The Good Governance of Empirical Evidence about Prostitution, Sex Work, and Sex Trafficking in Constitutional Litigation
56 Pages Posted: 6 Apr 2021 Last revised: 20 May 2021
Date Written: April 5, 2021
In Canada (AG) v Bedford, the Supreme Court of Canada delivered a landmark decision unanimously striking down Canada's prostitution laws, finding that they violated section 7 of the Charter of Rights and Freedoms. In response, Parliament enacted the Protection of Communities and Exploited Persons Act (PCEPA), making prostitution itself unlawful for the first time in Canada. This paper considers the published peer-reviewed empirical evidence on prostitution, sex work, and sex trafficking in Canada since the PCEPA was enacted. Canada's new policy approach to prostitution focusses on the activity of prostitution rather than on the interests of sex workers, based in part on claims that prostitution cannot be made safe and is inconsistent with a gender equal society. This paper shows that the existing body of peer-reviewed empirical evidence about prostitution, sex work, and sex trafficking in Canada reflects what policy studies scholars call "issue bias." It makes suggestions for further empirical research and about how to ensure the legitimacy of the court processes, including constitutional challenges, in which this evidence is used.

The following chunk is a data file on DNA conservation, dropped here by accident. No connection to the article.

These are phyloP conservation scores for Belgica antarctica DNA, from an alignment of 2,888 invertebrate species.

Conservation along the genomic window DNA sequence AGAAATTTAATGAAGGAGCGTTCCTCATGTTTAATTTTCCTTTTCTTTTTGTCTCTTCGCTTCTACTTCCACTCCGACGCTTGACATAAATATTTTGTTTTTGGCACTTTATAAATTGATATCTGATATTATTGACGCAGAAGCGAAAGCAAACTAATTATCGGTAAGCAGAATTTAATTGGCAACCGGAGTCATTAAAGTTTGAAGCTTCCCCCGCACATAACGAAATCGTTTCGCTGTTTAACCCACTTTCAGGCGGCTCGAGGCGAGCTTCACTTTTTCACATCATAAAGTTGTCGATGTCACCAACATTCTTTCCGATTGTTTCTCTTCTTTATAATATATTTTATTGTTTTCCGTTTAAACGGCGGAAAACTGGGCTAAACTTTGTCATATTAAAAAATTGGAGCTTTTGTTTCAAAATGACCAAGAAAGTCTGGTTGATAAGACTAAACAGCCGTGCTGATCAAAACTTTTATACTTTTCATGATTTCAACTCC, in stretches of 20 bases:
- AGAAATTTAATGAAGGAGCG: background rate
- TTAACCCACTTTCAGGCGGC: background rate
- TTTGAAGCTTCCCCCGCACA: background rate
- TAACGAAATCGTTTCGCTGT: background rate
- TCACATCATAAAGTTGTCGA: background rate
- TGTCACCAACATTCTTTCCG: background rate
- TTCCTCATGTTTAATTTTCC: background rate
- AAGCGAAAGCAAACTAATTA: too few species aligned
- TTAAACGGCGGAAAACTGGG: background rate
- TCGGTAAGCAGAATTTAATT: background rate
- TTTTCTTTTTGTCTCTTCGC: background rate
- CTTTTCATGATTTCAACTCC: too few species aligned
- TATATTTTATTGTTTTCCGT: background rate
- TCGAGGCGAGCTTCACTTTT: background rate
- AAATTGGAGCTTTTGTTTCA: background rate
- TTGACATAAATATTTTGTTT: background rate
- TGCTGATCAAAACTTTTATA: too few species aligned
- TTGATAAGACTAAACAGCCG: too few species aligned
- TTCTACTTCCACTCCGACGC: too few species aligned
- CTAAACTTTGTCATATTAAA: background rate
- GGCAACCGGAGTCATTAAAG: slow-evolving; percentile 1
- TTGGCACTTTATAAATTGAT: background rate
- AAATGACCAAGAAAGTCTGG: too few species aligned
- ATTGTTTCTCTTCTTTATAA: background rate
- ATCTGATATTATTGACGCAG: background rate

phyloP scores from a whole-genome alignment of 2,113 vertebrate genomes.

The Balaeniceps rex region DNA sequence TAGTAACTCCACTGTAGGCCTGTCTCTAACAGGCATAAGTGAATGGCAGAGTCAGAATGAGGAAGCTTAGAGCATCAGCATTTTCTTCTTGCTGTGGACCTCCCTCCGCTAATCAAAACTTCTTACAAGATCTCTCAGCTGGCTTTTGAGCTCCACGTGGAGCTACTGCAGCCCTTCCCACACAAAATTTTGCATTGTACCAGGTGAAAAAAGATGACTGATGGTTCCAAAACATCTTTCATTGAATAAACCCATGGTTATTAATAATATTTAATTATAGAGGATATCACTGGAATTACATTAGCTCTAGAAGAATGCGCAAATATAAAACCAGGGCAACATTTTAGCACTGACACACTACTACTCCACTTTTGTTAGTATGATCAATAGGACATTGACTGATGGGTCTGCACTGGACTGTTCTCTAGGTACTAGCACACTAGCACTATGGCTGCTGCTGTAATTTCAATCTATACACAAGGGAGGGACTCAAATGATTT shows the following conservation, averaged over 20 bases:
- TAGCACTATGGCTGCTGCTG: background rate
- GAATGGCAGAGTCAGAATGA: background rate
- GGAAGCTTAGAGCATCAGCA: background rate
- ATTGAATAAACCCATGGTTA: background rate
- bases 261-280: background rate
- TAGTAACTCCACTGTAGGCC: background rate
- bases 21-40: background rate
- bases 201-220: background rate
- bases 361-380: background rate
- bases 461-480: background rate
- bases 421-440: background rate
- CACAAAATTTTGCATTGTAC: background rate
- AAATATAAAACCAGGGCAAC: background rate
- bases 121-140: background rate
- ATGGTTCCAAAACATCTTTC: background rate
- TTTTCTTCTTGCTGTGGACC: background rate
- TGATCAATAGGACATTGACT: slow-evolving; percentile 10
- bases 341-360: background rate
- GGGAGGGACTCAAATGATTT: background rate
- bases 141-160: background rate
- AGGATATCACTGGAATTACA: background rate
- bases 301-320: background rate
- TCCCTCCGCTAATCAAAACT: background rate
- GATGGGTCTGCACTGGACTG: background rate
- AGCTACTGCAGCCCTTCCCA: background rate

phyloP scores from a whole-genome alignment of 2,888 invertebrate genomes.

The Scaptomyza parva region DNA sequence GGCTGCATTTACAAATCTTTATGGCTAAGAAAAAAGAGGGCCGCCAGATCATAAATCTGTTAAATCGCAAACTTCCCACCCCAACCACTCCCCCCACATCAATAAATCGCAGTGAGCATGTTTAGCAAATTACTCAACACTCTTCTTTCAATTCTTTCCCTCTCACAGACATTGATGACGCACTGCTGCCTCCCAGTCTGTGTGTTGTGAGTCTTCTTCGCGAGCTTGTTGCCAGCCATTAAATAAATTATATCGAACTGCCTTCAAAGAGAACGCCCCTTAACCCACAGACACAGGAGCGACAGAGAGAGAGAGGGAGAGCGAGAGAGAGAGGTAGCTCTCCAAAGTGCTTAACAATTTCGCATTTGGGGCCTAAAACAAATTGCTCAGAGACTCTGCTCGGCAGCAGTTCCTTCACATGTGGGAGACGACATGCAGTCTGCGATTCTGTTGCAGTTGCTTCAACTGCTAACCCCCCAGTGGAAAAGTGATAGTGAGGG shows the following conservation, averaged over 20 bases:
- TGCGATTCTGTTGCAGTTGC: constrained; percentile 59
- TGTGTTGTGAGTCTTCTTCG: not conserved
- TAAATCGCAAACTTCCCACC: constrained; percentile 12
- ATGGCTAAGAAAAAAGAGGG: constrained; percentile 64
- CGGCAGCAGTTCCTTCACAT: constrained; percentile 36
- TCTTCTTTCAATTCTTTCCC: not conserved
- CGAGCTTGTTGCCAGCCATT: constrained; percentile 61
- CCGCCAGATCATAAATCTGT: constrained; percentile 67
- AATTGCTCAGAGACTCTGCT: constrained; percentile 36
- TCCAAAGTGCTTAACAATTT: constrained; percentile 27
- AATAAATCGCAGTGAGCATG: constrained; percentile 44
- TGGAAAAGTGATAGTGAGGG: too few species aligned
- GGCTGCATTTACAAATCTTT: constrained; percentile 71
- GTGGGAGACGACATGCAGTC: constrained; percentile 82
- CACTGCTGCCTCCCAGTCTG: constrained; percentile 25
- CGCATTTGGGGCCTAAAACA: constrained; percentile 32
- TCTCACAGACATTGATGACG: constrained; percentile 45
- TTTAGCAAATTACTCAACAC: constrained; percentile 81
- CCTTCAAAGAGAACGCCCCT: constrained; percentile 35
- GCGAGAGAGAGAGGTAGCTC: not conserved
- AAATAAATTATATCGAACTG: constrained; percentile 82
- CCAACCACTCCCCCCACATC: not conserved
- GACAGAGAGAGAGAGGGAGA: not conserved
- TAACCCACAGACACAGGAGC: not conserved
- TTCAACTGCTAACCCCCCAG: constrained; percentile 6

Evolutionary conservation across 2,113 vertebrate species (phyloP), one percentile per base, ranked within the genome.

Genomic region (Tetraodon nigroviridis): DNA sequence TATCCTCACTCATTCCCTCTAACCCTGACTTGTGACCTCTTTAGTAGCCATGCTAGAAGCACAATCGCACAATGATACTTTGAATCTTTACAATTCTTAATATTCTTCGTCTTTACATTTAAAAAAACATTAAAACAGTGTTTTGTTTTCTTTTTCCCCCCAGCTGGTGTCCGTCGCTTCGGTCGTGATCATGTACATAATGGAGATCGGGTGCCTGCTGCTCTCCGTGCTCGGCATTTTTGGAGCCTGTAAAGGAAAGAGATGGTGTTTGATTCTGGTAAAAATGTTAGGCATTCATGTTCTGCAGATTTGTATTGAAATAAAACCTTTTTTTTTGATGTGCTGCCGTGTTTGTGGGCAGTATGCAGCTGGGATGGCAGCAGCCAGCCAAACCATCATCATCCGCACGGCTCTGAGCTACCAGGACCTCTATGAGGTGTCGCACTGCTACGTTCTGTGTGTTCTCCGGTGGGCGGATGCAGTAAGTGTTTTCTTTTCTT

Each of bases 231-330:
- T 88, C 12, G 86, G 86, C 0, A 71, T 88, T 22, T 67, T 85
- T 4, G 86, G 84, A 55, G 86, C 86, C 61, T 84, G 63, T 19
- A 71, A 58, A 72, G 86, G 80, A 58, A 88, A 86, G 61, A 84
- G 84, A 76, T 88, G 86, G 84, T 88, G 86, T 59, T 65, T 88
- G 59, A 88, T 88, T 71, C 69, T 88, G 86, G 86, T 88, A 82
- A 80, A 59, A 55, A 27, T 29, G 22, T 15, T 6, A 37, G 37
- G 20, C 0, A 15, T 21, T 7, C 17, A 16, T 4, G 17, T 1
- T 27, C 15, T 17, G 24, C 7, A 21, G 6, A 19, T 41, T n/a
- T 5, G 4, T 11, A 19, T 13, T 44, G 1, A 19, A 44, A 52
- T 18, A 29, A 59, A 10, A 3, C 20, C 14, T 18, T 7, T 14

Keywords: prostitution, sex work, constitutional law, criminal law, evidence, expert evidence
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